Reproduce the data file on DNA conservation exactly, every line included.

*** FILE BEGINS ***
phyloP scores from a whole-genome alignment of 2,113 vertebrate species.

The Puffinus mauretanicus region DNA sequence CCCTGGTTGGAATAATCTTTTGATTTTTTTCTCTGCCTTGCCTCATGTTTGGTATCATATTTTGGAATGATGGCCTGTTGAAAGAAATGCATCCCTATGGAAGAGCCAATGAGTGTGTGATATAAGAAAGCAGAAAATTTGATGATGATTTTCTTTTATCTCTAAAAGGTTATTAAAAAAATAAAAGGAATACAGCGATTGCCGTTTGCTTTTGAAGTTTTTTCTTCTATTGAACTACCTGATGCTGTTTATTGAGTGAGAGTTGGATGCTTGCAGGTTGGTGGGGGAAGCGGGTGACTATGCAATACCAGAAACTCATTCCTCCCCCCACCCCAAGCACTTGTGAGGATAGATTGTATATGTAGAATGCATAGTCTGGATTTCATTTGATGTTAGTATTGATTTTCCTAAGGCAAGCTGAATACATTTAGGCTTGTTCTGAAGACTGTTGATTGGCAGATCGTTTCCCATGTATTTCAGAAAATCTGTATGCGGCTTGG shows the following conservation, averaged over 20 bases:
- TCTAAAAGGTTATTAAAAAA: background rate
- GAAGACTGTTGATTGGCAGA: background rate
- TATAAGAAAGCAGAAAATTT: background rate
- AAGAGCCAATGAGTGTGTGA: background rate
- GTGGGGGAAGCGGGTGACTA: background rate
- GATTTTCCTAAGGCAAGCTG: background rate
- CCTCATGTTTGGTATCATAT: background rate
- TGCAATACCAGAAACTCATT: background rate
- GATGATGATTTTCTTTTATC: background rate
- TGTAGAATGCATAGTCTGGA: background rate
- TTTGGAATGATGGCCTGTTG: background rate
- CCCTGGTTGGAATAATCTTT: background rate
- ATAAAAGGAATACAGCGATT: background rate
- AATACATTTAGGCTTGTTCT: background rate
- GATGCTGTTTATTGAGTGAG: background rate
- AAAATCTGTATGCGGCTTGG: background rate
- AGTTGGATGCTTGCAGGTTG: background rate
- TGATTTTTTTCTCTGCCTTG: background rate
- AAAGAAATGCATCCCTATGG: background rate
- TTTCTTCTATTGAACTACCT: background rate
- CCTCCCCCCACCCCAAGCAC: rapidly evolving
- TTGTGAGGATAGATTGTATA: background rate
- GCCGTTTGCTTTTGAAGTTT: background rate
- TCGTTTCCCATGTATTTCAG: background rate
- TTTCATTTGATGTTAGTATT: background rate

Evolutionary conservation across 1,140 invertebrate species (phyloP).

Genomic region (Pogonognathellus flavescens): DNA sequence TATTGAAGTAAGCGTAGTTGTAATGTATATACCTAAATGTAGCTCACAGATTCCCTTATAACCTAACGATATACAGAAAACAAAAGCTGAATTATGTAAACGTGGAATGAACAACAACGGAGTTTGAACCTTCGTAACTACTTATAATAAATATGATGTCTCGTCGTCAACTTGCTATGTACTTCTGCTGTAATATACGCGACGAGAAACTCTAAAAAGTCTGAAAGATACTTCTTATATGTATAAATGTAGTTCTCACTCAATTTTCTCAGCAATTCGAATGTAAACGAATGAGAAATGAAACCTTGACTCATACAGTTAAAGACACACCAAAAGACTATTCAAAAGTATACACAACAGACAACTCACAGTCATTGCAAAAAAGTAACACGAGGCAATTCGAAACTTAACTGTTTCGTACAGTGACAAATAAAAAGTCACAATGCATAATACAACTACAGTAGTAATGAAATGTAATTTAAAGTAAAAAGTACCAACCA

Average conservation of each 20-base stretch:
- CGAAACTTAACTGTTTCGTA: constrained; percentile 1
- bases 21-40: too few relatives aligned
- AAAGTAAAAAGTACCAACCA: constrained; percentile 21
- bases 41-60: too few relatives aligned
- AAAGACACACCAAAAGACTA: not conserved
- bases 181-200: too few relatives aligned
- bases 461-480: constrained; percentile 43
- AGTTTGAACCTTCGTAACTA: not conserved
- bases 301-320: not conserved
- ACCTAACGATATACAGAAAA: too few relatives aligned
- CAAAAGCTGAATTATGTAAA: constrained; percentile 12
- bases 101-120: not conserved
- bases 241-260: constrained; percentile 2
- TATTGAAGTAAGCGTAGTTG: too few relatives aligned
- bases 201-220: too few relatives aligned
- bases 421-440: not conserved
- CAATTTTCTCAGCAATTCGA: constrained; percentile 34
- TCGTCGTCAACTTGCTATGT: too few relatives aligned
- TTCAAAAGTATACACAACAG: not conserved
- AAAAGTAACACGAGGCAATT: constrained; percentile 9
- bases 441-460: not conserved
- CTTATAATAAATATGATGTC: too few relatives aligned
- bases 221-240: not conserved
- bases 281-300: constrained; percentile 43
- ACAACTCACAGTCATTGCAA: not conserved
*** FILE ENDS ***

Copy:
phyloP scores from a whole-genome alignment of 2,113 vertebrate species.

The Puffinus mauretanicus region DNA sequence CCCTGGTTGGAATAATCTTTTGATTTTTTTCTCTGCCTTGCCTCATGTTTGGTATCATATTTTGGAATGATGGCCTGTTGAAAGAAATGCATCCCTATGGAAGAGCCAATGAGTGTGTGATATAAGAAAGCAGAAAATTTGATGATGATTTTCTTTTATCTCTAAAAGGTTATTAAAAAAATAAAAGGAATACAGCGATTGCCGTTTGCTTTTGAAGTTTTTTCTTCTATTGAACTACCTGATGCTGTTTATTGAGTGAGAGTTGGATGCTTGCAGGTTGGTGGGGGAAGCGGGTGACTATGCAATACCAGAAACTCATTCCTCCCCCCACCCCAAGCACTTGTGAGGATAGATTGTATATGTAGAATGCATAGTCTGGATTTCATTTGATGTTAGTATTGATTTTCCTAAGGCAAGCTGAATACATTTAGGCTTGTTCTGAAGACTGTTGATTGGCAGATCGTTTCCCATGTATTTCAGAAAATCTGTATGCGGCTTGG shows the following conservation, averaged over 20 bases:
- TCTAAAAGGTTATTAAAAAA: background rate
- GAAGACTGTTGATTGGCAGA: background rate
- TATAAGAAAGCAGAAAATTT: background rate
- AAGAGCCAATGAGTGTGTGA: background rate
- GTGGGGGAAGCGGGTGACTA: background rate
- GATTTTCCTAAGGCAAGCTG: background rate
- CCTCATGTTTGGTATCATAT: background rate
- TGCAATACCAGAAACTCATT: background rate
- GATGATGATTTTCTTTTATC: background rate
- TGTAGAATGCATAGTCTGGA: background rate
- TTTGGAATGATGGCCTGTTG: background rate
- CCCTGGTTGGAATAATCTTT: background rate
- ATAAAAGGAATACAGCGATT: background rate
- AATACATTTAGGCTTGTTCT: background rate
- GATGCTGTTTATTGAGTGAG: background rate
- AAAATCTGTATGCGGCTTGG: background rate
- AGTTGGATGCTTGCAGGTTG: background rate
- TGATTTTTTTCTCTGCCTTG: background rate
- AAAGAAATGCATCCCTATGG: background rate
- TTTCTTCTATTGAACTACCT: background rate
- CCTCCCCCCACCCCAAGCAC: rapidly evolving
- TTGTGAGGATAGATTGTATA: background rate
- GCCGTTTGCTTTTGAAGTTT: background rate
- TCGTTTCCCATGTATTTCAG: background rate
- TTTCATTTGATGTTAGTATT: background rate

Evolutionary conservation across 1,140 invertebrate species (phyloP).

Genomic region (Pogonognathellus flavescens): DNA sequence TATTGAAGTAAGCGTAGTTGTAATGTATATACCTAAATGTAGCTCACAGATTCCCTTATAACCTAACGATATACAGAAAACAAAAGCTGAATTATGTAAACGTGGAATGAACAACAACGGAGTTTGAACCTTCGTAACTACTTATAATAAATATGATGTCTCGTCGTCAACTTGCTATGTACTTCTGCTGTAATATACGCGACGAGAAACTCTAAAAAGTCTGAAAGATACTTCTTATATGTATAAATGTAGTTCTCACTCAATTTTCTCAGCAATTCGAATGTAAACGAATGAGAAATGAAACCTTGACTCATACAGTTAAAGACACACCAAAAGACTATTCAAAAGTATACACAACAGACAACTCACAGTCATTGCAAAAAAGTAACACGAGGCAATTCGAAACTTAACTGTTTCGTACAGTGACAAATAAAAAGTCACAATGCATAATACAACTACAGTAGTAATGAAATGTAATTTAAAGTAAAAAGTACCAACCA

Average conservation of each 20-base stretch:
- CGAAACTTAACTGTTTCGTA: constrained; percentile 1
- bases 21-40: too few relatives aligned
- AAAGTAAAAAGTACCAACCA: constrained; percentile 21
- bases 41-60: too few relatives aligned
- AAAGACACACCAAAAGACTA: not conserved
- bases 181-200: too few relatives aligned
- bases 461-480: constrained; percentile 43
- AGTTTGAACCTTCGTAACTA: not conserved
- bases 301-320: not conserved
- ACCTAACGATATACAGAAAA: too few relatives aligned
- CAAAAGCTGAATTATGTAAA: constrained; percentile 12
- bases 101-120: not conserved
- bases 241-260: constrained; percentile 2
- TATTGAAGTAAGCGTAGTTG: too few relatives aligned
- bases 201-220: too few relatives aligned
- bases 421-440: not conserved
- CAATTTTCTCAGCAATTCGA: constrained; percentile 34
- TCGTCGTCAACTTGCTATGT: too few relatives aligned
- TTCAAAAGTATACACAACAG: not conserved
- AAAAGTAACACGAGGCAATT: constrained; percentile 9
- bases 441-460: not conserved
- CTTATAATAAATATGATGTC: too few relatives aligned
- bases 221-240: not conserved
- bases 281-300: constrained; percentile 43
- ACAACTCACAGTCATTGCAA: not conserved